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COVID-19: Country Updates
Tony He '22, Kikka Giudici '20, Yongjin Park '22, Alice Hryhorovych '20, Sam Bronckers '20
April 11, 2020
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Shanghai, China

Tony He

After enforcing a strict, nationwide lockdown policy paired with immediate, swift construction of temporary hospitals, life in China has changed drastically in the past few months due to the outbreak of COVID-19. However, normalcy is on the horizon for many Chinese citizens, who are now returning to school and work. 

In order to facilitate a smooth and safe transition back from quarantine, the Chinese government has implemented certain safety measures with the help of technology to prevent a potential second wave of infections. Across the country, Chinese people are now using the “Health Code” system. If the code turns green, one is free to move about and enter public spaces. If the code appears amber or red, one has to self-quarantine. Currently, the system has been implemented through popular apps created by tech companies Alipay and Tencent. Using voluntary information on symptoms and contact history with other infected persons, the “Health Code” will either turn green, amber or red. At checkpoints around the city, the system is now enabling workers to return to offices and schools to reopen by ensuring that those in public spaces are healthy. 

As people return to work via the “Health Code” system, the government has also taken security precautions for international travel to China. All those arriving from international territories are brought through a system of testing and quarantine, which ensures every arriving passenger is healthy and safe before officially entering the country and going home. At the airport, passengers have their temperatures taken before they are sent to a testing centre, where passengers are then tested for Coronavirus and instructed to wait for their test results, which takes 7 hours to develop. After being discharged from the testing center, passengers can then choose to either be quarantined with their family or to be self-quarantined in a hotel. 

Through the implementation of measures, such as the Health Code and the travel screening system, life in China for the average citizen is now gradually returning back to normal as shops, schools, and offices continue to reopen and resume business. 

Hong Kong

Kikka Giudici

In Hong Kong, there have been little to no new local coronavirus cases reported. Therefore, the city has somewhat returned to a state of normalcy, with restaurants and places of work opening again. Because the city has been shut down since January, people are happy to start moving around again. Hong Kong has been able to beat this virus for three main reasons: widespread use of masks, easy access to necessary resources, like medical equipment and face masks, and government rules for international travelers.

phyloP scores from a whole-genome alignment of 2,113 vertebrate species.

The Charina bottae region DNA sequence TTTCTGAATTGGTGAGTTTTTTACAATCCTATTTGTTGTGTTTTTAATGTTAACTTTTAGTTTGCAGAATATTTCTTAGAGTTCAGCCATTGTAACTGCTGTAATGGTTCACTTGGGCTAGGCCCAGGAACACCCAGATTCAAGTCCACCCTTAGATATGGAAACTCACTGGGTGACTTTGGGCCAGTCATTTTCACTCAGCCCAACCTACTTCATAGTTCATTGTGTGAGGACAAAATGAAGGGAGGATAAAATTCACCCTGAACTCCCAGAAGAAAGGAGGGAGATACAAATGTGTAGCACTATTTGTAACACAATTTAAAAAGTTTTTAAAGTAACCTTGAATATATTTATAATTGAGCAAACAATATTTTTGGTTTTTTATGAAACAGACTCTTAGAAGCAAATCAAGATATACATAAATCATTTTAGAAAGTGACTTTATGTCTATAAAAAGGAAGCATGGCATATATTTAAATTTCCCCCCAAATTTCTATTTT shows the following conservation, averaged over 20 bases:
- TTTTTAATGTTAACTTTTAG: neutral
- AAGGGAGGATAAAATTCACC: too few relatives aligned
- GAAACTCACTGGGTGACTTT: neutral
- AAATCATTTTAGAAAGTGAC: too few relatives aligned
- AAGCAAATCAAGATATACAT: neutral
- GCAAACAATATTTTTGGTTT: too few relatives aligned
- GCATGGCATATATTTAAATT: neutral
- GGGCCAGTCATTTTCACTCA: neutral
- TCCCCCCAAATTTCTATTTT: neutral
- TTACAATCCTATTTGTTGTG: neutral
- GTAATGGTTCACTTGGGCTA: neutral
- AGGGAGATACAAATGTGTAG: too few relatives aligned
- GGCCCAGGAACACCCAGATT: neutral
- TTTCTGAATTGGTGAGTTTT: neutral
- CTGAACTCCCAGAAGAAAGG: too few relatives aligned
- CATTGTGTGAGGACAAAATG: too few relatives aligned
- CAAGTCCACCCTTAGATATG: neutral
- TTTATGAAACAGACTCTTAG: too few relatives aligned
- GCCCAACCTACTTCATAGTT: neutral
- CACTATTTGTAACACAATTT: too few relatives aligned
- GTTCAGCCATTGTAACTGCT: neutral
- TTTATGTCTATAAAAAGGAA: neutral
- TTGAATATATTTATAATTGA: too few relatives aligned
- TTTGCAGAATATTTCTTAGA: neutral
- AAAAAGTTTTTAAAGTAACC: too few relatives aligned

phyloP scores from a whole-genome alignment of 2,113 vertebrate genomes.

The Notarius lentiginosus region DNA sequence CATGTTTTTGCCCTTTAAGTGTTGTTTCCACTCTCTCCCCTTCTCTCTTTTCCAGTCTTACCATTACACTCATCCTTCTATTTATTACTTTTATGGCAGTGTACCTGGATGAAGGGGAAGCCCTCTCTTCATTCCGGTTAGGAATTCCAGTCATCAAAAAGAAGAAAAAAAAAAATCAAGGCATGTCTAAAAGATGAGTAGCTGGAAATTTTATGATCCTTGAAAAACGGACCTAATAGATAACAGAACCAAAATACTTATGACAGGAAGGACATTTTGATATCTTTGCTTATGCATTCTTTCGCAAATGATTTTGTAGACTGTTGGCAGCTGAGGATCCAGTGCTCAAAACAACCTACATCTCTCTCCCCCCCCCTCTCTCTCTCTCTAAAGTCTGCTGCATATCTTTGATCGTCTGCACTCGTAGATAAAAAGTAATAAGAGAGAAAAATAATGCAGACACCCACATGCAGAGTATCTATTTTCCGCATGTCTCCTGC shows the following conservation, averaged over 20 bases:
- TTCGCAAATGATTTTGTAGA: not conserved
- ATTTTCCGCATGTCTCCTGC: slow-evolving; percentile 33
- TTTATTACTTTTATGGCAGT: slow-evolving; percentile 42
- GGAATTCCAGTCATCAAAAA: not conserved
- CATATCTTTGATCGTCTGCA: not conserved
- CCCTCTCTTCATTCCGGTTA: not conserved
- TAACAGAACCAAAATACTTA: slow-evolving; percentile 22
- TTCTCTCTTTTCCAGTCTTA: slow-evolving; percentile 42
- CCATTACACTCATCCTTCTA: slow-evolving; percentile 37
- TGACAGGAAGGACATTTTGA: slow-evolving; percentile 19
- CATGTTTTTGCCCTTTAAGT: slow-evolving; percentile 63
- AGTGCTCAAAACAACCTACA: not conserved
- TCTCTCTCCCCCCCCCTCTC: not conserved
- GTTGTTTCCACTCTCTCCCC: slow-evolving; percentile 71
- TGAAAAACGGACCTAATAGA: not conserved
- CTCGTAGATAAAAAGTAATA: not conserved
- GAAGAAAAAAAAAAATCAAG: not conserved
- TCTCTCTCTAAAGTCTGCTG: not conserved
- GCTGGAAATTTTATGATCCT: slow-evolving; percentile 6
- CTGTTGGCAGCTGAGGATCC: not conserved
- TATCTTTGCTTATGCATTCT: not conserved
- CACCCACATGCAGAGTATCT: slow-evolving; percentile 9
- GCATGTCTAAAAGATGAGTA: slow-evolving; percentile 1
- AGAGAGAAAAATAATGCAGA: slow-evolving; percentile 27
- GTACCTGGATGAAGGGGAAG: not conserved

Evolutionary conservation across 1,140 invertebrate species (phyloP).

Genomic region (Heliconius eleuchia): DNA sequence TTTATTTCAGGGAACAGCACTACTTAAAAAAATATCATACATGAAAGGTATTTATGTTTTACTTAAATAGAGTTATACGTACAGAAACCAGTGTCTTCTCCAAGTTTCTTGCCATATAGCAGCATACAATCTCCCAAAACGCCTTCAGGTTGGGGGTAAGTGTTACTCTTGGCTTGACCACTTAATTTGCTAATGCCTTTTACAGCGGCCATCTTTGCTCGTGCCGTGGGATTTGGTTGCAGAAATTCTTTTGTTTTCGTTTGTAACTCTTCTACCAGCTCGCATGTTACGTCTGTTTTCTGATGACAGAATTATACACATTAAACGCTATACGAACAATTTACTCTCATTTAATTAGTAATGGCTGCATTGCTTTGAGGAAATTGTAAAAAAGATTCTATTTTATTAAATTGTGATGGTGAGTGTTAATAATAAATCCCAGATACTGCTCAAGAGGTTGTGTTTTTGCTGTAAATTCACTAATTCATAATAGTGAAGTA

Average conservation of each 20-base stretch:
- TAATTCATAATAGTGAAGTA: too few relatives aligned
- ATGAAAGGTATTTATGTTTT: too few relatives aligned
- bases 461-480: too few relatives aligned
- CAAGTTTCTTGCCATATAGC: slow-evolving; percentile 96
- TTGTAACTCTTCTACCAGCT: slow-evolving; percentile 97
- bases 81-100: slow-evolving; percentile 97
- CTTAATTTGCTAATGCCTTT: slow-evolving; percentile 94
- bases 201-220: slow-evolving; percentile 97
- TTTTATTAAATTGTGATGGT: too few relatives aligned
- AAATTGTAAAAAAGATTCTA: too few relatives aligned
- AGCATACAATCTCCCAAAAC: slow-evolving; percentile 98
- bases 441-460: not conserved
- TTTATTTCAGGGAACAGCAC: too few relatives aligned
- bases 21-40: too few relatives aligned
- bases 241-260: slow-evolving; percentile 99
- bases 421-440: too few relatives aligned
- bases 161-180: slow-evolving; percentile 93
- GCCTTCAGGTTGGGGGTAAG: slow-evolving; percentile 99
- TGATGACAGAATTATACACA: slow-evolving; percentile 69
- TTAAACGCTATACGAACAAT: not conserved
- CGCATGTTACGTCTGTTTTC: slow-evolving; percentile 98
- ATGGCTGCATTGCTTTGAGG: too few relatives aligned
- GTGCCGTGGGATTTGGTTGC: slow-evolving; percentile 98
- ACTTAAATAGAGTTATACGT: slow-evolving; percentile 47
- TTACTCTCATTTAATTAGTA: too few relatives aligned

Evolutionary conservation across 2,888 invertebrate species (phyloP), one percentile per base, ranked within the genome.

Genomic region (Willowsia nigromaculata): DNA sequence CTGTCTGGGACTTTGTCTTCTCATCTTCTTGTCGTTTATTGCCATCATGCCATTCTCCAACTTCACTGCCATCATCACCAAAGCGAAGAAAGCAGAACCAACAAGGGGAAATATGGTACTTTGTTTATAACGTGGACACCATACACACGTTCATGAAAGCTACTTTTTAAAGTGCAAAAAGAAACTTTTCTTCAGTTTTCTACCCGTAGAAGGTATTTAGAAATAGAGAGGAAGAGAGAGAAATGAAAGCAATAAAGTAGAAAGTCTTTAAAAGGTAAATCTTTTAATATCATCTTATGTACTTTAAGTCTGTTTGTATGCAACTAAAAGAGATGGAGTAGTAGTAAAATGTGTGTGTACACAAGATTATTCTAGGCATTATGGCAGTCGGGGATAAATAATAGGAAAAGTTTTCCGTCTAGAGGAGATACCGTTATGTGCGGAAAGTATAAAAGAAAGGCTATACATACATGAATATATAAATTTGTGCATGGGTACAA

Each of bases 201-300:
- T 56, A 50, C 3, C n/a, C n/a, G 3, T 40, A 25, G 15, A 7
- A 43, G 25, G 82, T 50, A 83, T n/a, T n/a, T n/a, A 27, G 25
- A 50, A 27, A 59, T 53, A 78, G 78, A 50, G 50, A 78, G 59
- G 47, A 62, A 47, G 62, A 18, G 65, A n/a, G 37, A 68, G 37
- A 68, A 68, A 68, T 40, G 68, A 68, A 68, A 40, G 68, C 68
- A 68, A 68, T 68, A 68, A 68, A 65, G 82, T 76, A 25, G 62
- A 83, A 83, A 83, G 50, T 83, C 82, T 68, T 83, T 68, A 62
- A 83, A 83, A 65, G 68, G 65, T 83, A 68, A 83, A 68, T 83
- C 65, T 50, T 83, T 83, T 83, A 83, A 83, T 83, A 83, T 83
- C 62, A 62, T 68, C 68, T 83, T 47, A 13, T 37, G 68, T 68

Firstly, in Asia, it is common to wear masks when sick, so masks are a common household item. Although masks do not protect someone from contracting the virus, when someone contagious wears one, it reduces their droplet transmission, therefore protecting others. 

Secondly, the fact that everyone in Hong Kong has had continuous access to disinfectants, hand sanitizers, masks, and even toilet paper without any price hikes enabled everyone to remain clean.

Finally, the government has done a great job preventing new cases from entering the city. Anyone entering Hong Kong must be tested for the virus, and is not allowed to leave the airport premises until results come back. If the result is positive, the person and any family members they have been in contact with must undergo government quarantine. Even if the result is negative, the person must self-quarantine for two weeks and receive two more tests to ensure they have not had a later onset. Although there was a second-wave of cases in early March when boarding school and college students returned from overseas, the increase in cases was ultimately minimal and contained.

The city has endured a trying twelve months since last May when rumblings of potential civil unrest began to grow serious. Schools were first closed in November when protests made commuting potentially dangerous, and then in January when COVID-19 began to threaten Asia. Now, at last, many eagerly await a return to normalcy. Hopefully, Hong Kong can serve as an example to show that despite these dark and difficult times, there is a light at the end of the tunnel.

South Korea

Yongjin Park

In late February and early March, there were various words and phrases that people around the world associated South Korea with, such as “heightening,” “hot spot,” and “fear.” However, now emerging as a leader in this struggle against the COVID-19 pandemic, South Korea has been fighting COVID-19 comparatively well. With its strict employment of “trace, test, treat” methodology, South Korea serves as a successful example of overcoming the novel coronavirus.

One of the first actions that the South Korean government took was extensive testing of its citizens. The United States and South Korea reported its first case of COVID-19 on the same day. The difference between the two countries was the large number of tests the Korean government took compared to the number of tests the U.S. government took. By March 8th, South Korea had tested 189,236 people while the U.S. only tested 1,707. Testing in South Korea did not apply only to South Korean citizens. Since late March, South Korea has required testing for all visitors from foreign countries. Whether or not the initial test was positive, people entering South Korea were subject to two weeks of quarantine by law. In addition, before leaving Incheon International Airport, the government officials required everyone to download a “quarantine app” on their phone. Using the new app, foreign enterers had to report their symptoms every day, and public workers tracked individuals’ locations to ensure they didn’t leave their residences.

Unlike the majority of the countries in the world impacted by COVID-19, South Korea never declared an official lockdown. Although the government closed schools and some private owners temporarily halted their businesses, there was no legal curfew imposed on citizens. 

While testing and isolating infected patients have helped flatten the curve, another important detail is the quick and widespread use of face masks. Face masks do not completely protect the users from contracting the COVID-19, but they significantly lower the risk. Wearing face masks restricts the air particles from your coughs from traveling long distances. In addition, the added protective layer helps filter the viral molecules from the air when breathing. To prevent a shortage of face masks, the South Korean government purchased 80% of the national production of KF-94 masks, the equivalent of American N95 by early March. With the government taking control over the majority of production and the distribution of face masks, South Korea was able to prevent significant mask shortages.